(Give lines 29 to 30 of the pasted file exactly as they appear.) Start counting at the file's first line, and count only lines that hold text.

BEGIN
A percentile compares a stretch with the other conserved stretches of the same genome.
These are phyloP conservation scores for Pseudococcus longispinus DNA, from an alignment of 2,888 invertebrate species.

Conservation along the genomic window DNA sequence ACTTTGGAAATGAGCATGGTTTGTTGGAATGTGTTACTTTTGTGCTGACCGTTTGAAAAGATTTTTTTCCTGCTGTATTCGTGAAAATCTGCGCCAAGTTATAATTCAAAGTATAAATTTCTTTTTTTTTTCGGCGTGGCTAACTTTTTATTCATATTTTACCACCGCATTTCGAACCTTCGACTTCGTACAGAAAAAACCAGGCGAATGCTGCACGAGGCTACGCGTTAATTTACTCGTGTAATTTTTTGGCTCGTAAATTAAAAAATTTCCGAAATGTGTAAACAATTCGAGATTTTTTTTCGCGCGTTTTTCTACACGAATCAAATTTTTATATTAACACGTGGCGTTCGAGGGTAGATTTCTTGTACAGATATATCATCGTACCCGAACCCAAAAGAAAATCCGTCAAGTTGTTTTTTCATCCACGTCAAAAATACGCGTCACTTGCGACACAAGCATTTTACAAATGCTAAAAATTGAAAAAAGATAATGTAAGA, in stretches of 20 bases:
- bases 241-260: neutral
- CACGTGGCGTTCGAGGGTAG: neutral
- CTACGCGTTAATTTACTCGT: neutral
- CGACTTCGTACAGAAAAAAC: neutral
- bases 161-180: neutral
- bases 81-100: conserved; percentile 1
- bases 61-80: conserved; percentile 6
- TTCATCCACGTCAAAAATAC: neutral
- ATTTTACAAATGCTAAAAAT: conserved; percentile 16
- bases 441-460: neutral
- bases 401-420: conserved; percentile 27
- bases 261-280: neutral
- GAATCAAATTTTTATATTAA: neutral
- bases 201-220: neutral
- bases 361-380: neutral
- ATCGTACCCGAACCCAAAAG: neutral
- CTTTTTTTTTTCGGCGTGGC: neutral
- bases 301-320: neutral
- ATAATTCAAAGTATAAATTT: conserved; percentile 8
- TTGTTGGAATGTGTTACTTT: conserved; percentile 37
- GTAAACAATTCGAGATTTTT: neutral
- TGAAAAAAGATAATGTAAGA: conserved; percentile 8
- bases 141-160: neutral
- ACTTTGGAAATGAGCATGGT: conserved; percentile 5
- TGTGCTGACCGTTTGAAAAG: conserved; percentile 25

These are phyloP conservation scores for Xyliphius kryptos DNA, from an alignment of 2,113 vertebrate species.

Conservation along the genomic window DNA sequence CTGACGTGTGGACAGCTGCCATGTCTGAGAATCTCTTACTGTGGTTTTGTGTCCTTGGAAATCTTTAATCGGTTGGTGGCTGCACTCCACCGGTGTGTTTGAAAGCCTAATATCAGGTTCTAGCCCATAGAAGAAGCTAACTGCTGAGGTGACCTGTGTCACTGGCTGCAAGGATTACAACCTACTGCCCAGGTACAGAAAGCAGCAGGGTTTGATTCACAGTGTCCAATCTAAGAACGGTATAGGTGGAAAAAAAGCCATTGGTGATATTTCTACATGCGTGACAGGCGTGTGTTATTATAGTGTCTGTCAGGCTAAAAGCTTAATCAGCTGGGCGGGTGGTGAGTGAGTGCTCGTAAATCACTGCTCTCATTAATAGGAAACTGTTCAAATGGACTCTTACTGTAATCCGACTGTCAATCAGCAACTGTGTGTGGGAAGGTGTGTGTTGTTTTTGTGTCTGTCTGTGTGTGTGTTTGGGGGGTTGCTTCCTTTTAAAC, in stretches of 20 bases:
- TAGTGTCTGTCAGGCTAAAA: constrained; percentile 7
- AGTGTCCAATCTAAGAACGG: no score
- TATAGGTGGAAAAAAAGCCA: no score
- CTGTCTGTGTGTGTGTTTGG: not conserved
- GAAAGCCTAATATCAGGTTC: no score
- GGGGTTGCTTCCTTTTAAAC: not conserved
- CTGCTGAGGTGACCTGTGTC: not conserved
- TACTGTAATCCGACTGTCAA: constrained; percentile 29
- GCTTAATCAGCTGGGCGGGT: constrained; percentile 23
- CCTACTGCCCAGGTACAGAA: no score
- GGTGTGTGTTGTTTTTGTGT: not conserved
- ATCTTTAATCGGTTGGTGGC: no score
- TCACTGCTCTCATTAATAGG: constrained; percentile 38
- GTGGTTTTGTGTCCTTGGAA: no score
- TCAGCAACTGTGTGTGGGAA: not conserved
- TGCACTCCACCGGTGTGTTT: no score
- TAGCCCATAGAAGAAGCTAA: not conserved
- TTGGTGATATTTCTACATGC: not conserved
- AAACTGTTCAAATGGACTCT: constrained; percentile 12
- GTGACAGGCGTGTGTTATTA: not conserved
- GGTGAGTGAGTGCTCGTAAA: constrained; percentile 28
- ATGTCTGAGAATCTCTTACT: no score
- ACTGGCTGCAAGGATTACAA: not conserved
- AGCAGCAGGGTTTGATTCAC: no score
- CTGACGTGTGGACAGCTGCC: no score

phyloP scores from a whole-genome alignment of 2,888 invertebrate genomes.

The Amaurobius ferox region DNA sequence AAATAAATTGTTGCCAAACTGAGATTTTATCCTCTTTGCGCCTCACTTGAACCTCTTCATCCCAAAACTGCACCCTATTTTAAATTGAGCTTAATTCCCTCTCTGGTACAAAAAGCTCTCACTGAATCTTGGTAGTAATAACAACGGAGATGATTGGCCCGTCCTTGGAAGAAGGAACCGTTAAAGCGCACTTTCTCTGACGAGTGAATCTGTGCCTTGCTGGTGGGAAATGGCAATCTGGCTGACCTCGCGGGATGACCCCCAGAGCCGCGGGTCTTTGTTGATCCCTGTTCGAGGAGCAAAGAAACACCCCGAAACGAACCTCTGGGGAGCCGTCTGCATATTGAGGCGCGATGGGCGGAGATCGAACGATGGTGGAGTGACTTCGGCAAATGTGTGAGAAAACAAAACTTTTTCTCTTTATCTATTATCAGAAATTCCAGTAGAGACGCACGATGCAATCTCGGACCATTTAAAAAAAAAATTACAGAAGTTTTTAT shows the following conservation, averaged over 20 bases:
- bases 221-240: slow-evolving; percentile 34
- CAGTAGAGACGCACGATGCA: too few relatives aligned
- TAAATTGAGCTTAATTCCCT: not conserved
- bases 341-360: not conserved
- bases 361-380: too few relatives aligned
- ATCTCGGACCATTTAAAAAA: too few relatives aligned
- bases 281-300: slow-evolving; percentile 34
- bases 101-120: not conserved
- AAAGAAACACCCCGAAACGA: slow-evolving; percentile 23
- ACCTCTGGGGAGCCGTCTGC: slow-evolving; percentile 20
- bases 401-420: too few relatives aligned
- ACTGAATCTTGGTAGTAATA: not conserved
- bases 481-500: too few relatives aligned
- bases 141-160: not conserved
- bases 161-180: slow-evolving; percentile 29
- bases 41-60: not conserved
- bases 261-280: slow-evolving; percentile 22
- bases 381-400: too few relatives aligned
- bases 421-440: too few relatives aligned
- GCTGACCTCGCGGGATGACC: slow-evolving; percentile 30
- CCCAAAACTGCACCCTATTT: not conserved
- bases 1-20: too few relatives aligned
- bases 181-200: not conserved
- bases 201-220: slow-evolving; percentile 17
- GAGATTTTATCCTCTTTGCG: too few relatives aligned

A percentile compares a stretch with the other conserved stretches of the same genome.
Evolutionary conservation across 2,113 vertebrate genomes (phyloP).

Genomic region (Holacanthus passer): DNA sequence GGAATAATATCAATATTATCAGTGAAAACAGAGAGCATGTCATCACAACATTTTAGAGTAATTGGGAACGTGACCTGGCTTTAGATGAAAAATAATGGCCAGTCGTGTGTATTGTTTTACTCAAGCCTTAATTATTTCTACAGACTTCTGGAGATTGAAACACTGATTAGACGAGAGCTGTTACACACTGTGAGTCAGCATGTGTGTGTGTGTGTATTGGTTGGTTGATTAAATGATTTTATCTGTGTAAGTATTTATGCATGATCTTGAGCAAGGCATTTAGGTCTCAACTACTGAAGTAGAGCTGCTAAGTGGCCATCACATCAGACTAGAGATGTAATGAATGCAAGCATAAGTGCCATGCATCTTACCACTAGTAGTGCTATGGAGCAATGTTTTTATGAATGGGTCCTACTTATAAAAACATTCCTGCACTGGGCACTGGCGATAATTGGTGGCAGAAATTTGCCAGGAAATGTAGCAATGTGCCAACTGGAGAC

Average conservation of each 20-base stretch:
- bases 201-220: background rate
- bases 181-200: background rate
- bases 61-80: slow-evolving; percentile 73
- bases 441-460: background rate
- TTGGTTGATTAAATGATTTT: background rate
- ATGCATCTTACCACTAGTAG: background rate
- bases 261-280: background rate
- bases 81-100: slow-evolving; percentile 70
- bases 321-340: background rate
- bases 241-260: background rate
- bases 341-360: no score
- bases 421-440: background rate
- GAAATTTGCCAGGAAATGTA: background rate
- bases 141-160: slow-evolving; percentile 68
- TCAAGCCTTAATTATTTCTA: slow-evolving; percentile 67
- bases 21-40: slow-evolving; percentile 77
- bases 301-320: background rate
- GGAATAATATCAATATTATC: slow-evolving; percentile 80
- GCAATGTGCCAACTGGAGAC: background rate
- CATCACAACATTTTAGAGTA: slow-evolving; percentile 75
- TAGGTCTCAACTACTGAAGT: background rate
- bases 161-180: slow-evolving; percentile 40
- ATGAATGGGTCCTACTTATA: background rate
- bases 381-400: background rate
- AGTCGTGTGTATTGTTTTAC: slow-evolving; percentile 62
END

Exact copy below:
These are phyloP conservation scores for Xyliphius kryptos DNA, from an alignment of 2,113 vertebrate species.

Conservation along the genomic window DNA sequence CTGACGTGTGGACAGCTGCCATGTCTGAGAATCTCTTACTGTGGTTTTGTGTCCTTGGAAATCTTTAATCGGTTGGTGGCTGCACTCCACCGGTGTGTTTGAAAGCCTAATATCAGGTTCTAGCCCATAGAAGAAGCTAACTGCTGAGGTGACCTGTGTCACTGGCTGCAAGGATTACAACCTACTGCCCAGGTACAGAAAGCAGCAGGGTTTGATTCACAGTGTCCAATCTAAGAACGGTATAGGTGGAAAAAAAGCCATTGGTGATATTTCTACATGCGTGACAGGCGTGTGTTATTATAGTGTCTGTCAGGCTAAAAGCTTAATCAGCTGGGCGGGTGGTGAGTGAGTGCTCGTAAATCACTGCTCTCATTAATAGGAAACTGTTCAAATGGACTCTTACTGTAATCCGACTGTCAATCAGCAACTGTGTGTGGGAAGGTGTGTGTTGTTTTTGTGTCTGTCTGTGTGTGTGTTTGGGGGGTTGCTTCCTTTTAAAC, in stretches of 20 bases: